• Sarah Raad


“I was afraid of the storm, and since Jesus calmed storms, I came to be with Him.” (Saint Thomas Aquinas).

Christ Asleep During the Tempest (Eugene Delacroix)

A few weeks ago, during Mass, I heard the beautiful Gospel of Saint Mark that described Christ calming the storm (Mark, 4:35-41). In the Gospel, we are told that the disciples were afraid during the storm and woke Christ, who calmed it for them…

“They took Him with them in the boat, just as He was. And other boats were with Him. And a great storm of wind arose, and the waves beat into the boat, so that the boat was already filling. But He was in the stern, asleep on the cushion; and they woke Him and said to Him, ‘Teacher, do you not care if we perish?’ And He awoke and rebuked the wind, and said to the sea, "Peace! Be still!" And the wind ceased, and there was a great calm. He said to them, ‘Why are you afraid? Have you no faith?’” (Mark, 4:35-41).

I have been thinking of this Gospel ever since that day when I heard it. I cannot seem to move it from my mind. And it is not the storm that stays fixed in my mind, or the panic of the disciples – though I have weathered many storms in my life and have often panicked in fear – it is the sleeping Christ, who I cannot seem to forget.

Why did He sleep?

Upon reflection, it appears that there are only two possible reasons why Christ would have slept through such a storm as that…

The first reason is that He was weary. He was possibly even weary unto the point of death. He was probably so tired from the action of His ministry that His sleep was so essential to Him that He could not humanly avoid it any longer. I have felt that bone weariness myself. After delivering my first child with a very long labour, hospital policy was that my husband was not allowed to stay the night to help me. As he left the hospital that night at around midnight (a couple of hours after tat baby was born) our son started crying, and he did not stop until well into the following week! During those long hours of the very first night with him, I really did think that I would die of exhaustion, having not slept since 3am that day when everything had begun and having gone through the shocking reality of labour for the first time. In fact, it was only when I placed the child into his cradle and buzzed the nurses refusing to carry him because I was literally dropping him from utter exhaustion, that one kindly African nurse wrapped him up for me and laid him on my arm so that we could both have a little rest. If it were not for her kindness, I do not think I would have made it through the night! So, I can only imagine the sort of tiredness that would cause my Beloved to sleep through such a storm as that.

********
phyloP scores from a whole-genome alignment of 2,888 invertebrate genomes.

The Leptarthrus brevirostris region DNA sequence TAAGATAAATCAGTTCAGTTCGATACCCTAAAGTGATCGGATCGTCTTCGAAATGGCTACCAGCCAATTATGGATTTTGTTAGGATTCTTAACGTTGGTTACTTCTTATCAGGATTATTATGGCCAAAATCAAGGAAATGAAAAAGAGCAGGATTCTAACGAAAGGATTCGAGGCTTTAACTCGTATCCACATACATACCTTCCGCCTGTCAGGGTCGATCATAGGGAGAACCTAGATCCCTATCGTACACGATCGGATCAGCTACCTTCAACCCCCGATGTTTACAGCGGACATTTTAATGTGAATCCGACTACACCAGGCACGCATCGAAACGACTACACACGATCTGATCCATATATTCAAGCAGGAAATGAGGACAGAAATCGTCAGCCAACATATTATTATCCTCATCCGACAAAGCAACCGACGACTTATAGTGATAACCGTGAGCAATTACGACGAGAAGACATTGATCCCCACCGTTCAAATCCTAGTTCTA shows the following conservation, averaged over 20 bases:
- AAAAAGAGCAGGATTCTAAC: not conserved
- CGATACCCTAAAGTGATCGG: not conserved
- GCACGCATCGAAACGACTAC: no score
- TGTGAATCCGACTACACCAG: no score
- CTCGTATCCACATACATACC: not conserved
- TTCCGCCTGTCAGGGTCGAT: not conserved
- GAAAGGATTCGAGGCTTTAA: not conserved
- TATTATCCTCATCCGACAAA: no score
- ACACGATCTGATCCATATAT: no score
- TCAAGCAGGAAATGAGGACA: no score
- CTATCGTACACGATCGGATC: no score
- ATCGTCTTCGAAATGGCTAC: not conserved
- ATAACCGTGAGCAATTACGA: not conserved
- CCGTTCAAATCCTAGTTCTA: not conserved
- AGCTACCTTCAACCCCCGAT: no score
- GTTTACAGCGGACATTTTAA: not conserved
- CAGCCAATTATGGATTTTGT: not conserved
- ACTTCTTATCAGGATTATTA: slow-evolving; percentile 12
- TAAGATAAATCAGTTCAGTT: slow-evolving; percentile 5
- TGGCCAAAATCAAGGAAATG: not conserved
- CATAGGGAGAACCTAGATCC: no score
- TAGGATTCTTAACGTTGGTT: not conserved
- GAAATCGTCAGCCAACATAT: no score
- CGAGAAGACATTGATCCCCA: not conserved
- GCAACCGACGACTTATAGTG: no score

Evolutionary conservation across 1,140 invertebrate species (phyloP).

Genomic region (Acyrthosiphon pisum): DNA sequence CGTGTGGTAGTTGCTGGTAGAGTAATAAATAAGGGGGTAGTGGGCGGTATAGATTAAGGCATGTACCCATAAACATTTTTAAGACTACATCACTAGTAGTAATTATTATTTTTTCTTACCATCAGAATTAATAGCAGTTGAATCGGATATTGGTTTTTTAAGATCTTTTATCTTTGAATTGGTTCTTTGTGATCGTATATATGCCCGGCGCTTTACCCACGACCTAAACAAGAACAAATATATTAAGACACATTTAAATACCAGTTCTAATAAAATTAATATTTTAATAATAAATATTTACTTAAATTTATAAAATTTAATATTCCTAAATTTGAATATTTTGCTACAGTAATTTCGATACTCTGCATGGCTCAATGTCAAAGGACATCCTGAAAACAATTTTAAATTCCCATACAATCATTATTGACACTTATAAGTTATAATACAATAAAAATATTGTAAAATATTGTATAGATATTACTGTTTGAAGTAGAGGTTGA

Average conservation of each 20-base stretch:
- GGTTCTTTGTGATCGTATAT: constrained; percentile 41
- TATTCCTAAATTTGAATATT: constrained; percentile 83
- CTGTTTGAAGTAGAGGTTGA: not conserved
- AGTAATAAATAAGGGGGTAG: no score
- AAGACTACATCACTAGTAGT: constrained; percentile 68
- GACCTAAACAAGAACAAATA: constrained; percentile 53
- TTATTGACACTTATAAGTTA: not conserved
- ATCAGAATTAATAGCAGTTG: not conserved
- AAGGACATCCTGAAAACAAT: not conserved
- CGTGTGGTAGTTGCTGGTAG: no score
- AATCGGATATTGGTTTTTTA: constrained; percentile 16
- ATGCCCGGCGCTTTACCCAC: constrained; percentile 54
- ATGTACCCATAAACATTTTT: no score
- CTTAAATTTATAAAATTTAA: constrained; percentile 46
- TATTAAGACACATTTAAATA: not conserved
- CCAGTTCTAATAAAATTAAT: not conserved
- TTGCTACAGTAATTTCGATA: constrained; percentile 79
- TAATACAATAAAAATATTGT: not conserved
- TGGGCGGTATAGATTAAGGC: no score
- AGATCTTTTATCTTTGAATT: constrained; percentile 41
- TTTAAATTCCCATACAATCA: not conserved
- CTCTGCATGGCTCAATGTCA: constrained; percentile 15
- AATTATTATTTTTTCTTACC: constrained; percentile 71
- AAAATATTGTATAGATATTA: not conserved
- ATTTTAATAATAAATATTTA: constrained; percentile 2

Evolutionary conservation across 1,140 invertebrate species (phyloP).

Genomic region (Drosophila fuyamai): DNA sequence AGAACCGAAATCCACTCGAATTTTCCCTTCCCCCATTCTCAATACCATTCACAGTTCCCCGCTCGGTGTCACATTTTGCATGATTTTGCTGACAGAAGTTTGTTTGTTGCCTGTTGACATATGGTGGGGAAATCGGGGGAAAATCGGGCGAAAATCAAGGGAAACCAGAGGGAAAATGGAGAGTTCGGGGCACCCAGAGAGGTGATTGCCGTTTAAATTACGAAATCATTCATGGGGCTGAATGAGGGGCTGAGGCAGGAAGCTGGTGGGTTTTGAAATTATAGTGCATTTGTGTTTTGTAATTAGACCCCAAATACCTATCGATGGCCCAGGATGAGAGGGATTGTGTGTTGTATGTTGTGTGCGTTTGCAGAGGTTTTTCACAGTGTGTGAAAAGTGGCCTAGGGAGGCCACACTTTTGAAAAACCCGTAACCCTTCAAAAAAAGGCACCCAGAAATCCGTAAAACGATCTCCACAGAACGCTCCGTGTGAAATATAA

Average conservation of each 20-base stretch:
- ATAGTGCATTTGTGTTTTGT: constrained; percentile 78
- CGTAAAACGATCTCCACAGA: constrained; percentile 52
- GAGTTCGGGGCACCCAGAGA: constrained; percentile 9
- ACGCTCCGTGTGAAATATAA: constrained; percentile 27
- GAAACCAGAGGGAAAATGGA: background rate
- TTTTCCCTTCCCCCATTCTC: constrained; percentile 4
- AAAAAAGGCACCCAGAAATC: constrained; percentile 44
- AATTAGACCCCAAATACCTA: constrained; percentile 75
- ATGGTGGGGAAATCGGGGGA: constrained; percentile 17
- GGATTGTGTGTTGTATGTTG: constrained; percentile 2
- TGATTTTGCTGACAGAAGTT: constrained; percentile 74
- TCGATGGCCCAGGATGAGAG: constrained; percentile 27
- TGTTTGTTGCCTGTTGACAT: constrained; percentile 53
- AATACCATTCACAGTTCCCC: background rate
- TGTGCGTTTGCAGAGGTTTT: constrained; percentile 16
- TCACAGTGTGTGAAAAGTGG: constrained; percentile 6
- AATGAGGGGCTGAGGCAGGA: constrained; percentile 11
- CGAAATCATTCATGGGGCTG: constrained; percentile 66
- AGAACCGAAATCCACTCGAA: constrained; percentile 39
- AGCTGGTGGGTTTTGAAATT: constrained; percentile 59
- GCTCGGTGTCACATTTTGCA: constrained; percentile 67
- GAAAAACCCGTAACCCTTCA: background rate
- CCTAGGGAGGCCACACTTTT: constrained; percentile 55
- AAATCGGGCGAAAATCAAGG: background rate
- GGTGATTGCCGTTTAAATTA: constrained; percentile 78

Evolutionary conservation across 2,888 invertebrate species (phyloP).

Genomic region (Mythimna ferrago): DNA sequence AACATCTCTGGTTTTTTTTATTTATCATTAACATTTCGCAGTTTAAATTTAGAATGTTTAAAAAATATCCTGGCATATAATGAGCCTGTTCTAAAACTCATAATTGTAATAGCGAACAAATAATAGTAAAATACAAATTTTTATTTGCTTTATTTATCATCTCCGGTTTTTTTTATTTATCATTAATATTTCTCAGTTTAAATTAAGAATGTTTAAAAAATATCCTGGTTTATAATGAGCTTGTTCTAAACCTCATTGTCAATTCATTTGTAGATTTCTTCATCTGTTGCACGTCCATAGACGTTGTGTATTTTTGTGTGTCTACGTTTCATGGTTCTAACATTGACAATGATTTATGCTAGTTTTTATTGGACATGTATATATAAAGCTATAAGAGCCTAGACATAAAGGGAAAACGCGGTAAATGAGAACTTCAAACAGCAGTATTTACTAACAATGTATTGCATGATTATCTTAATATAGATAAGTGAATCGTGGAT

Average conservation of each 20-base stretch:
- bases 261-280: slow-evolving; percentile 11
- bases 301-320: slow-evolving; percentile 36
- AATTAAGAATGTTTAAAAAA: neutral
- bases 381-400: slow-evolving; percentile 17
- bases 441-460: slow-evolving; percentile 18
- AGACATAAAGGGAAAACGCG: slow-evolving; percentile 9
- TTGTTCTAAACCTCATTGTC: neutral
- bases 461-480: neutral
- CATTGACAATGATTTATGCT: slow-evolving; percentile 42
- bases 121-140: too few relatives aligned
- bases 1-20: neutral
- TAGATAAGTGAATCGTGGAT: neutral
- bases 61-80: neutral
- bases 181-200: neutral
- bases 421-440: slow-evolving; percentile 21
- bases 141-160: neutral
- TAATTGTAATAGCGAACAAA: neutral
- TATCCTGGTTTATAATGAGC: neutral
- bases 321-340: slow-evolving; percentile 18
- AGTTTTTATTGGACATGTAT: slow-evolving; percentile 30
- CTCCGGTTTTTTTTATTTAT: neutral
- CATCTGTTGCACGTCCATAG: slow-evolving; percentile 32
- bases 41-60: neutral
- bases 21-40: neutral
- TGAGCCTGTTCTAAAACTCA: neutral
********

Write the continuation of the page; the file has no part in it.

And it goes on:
The second reason was that Christ trusted God! And He trusted in God’s providence to the point of FEARLESSNESS. He was DEEPLY ASLEEP. He was asleep like a baby. For my Beloved knows God perfectly – because He IS God. And so, He knows that there is nothing to fear because EVERYTHING happens for the GOOD. Why would He ever be afraid if He knew – and knew deeply – that nothing bad could ever really happen because everything is turned for the GOOD?

I am not a comfortable flyer. Every time I get into an aeroplane, I must consciously force myself to relax so that I can undertake the journey without panicking. But though I am an uneasy flyer, I am not an irrational one. And so, when I sit on an aeroplane, I buckle up, empty my mind, and watch the flight attendants. While the flight attendants have a smile on their faces and run up and down those aisles as though everything is right as rain, I am calm – uncomfortable – but calm. But if one day, I have the misfortune of being on a flight where the flight attendants look frazzled, well then, I shall be very very worried indeed!

And this reminds me of the disciples in that storm. How panicked they were. There was Christ – God Himself – sleeping through the storm. And instead of fixing their eyes on Him and taking their cue from Him, they panicked. Pure and simple. And in their panic, they turned away – watching the storm instead of their flight attendant on that journey. They were watching the storm instead of God… And that is where all the trouble started.

When he was a child, Saint Thomas Aquinas was a boarder at school run by the friars of Montecasino. Once, while he was boarding there, there was a terrible storm during the night. The friar who was supervising the boys at night, could not find Saint Thomas in his room when he went in to check on him. After searching for him, he found the little boy in the chapel hugging the Tabernacle. “What are you doing here?” The friar asked.

Saint Thomas replied, “I was afraid of the storm, and since Jesus calmed storms, I came to be with Him.”

With this example before me, I dare to fix my eyes firmly on my sleeping Lord. For I follow the advice of Saint Padre Pio… “Stay in the boat in which Our Lord has placed you, and let the storm come. You will not perish. It appears to you that Jesus is sleeping, but let it be so. Don’t you know that if He sleeps, His heart vigilantly watches over you?”

For with prayer, I stand on Holy Ground where everything is clear. Here. At the Foot of the Cross.

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